When mixing drums, compression is an integral part of your toolkit. If you like the aggressive, smacky drum sound in many of my mixes, dialing in the right compression settings is one of the keys to getting it. For a starting point, try an attack time of 25-40ms, and a release between 100-150ms, and experiment with the ratio to get the sound you’re after.

And remember that not all compressors are created equal: each compressor has its own sonic character, options and quirks. One isn’t necessarily better or worse than the other, just different – and understanding the nuances of each one will help you pick the right one in any given situation.

Here’s five of my personal favorite compression plugins for bringing out the attack in drum shells, along with a few notes on how I like to use them.

metric halo channel strip

Metric Halo Channel Strip 3
One mixer in particular has done more to popularise the Metric Halo Channel Strip in the world of heavy music than any other – Andy Sneap. It’s not the prettiest plugin in the world but it is hugely powerful, and if you need sheer aggression it’s hard to beat the compressor circuit’s MIO mode. Try it out with your favourite slow attack/fast release settings for a brutal transient character, instantly recognisable to fans of Mr. Sneap (aren’t we all?!)

slate fg 401

Slate Digital FG-401
One of the first plugins released for Slate Digital’s modular Virtual Mix Rack plugin, the FG-401 is designed after the workhorse channel strip compressors on SSL E-series consoles – think Chris Lorde-Alge’ drum sounds – combined with a modelled Neve output transformer circuit for subtle extra weight behind the sound. There are two switchable circuit types to choose from, but the default circuit 1 is the daddy when it comes to grabby, punchy drum shell compression.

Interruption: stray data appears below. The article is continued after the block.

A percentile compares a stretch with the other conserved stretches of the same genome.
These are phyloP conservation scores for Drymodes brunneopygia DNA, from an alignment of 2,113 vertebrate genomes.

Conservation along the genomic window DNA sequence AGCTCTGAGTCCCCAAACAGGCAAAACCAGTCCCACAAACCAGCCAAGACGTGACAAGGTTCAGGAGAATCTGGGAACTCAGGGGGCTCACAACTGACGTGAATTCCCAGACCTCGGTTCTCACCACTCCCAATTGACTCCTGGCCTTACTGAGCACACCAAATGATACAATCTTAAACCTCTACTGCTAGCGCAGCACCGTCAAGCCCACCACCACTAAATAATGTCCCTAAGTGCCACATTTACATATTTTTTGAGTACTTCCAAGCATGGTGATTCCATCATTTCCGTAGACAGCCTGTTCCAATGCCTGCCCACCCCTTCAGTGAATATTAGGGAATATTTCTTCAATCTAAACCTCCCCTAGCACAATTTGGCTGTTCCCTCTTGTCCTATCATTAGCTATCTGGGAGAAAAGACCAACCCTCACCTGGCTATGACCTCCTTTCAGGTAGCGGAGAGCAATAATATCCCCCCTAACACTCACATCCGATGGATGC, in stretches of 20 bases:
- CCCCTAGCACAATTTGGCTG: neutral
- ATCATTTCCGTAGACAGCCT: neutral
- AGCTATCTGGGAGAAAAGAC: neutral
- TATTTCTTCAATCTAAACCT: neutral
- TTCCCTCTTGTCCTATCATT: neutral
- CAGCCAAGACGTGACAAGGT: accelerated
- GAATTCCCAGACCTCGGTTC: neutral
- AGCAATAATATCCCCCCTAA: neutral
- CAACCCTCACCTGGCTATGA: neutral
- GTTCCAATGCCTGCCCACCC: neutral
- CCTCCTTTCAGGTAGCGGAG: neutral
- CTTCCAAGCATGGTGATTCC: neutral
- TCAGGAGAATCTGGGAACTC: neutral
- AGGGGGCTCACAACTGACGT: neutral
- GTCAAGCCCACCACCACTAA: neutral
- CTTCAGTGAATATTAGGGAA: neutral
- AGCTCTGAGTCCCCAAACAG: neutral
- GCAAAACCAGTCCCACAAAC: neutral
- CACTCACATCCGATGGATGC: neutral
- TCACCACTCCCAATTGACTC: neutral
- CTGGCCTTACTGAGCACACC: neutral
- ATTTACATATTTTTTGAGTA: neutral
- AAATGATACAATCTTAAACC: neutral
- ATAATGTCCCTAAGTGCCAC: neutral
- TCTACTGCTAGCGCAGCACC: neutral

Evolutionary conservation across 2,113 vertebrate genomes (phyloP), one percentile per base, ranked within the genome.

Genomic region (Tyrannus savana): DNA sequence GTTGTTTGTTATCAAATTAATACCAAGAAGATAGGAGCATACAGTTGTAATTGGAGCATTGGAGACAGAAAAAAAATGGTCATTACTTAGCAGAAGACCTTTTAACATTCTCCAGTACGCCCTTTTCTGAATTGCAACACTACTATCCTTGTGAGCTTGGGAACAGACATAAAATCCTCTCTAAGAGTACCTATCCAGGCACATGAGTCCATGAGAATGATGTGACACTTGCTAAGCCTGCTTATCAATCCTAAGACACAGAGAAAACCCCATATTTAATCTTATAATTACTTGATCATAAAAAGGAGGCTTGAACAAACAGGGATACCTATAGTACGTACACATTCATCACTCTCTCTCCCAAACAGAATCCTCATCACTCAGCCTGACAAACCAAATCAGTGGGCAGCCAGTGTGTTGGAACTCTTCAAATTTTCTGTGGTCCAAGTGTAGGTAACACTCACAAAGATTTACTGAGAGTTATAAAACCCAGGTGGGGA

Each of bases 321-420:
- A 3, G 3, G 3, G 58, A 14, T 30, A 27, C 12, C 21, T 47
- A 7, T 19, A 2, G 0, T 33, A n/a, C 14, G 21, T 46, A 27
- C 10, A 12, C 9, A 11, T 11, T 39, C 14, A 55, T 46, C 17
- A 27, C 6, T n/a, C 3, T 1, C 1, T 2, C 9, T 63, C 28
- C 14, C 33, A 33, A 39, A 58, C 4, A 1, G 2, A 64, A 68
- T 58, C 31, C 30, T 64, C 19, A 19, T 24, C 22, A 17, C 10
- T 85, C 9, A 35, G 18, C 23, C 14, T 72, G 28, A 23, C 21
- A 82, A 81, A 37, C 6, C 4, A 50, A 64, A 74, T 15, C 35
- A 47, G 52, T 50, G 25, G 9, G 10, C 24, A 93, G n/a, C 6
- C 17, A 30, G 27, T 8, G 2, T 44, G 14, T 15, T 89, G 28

waves renn comp
Waves Renaissance Compressor
Another slightly dated interface, and a plugin that perhaps gets overlooked next to newer, shinier rivals, but don’t underestimate the trusty “RComp”. It has a more refined compression character that is still more than capable of giving all the smack you need. The “Electro” and “Warm” modes offer some nice tones to explore too. The output also features a brickwall limiter so you can boost the signal hot yet never exceed 0dB, a very neat feature if you want ensure your peak level is always under control.


fabfilter pro-c

Fabfilter Pro-C2
In keeping with Fabfilter’s exhaustive approach to plugin design, this compressor has an incredible range of functionality and wonderful GUI that makes it a truly flexible tool for any compression needs, excelling in every way. The “Punch” mode will give you more transient impact than you could possibly need, but don’t overlook the many other analogue-styled compression modes too, many of which are more than capable of delivering the goods in their own unique ways.


boz 10 db

Boz Digital +10dB Compressor
Modeled after the quirky ADR Compex hardware unit, a cult favourite unit capable of wonderfully exaggerated compression, the +10dB compressor plugin delivers a weighty and aggressive envelope that will instantly impress. The plugin design was aided by David Bendeth, who mixed the monster snare sound on Paramore’s “Riot”, legendary for its huge, over-the-top impact. +10dB, like the original ADR hardware, also features an expander and limiter circuit that can yield some very cool and unique results.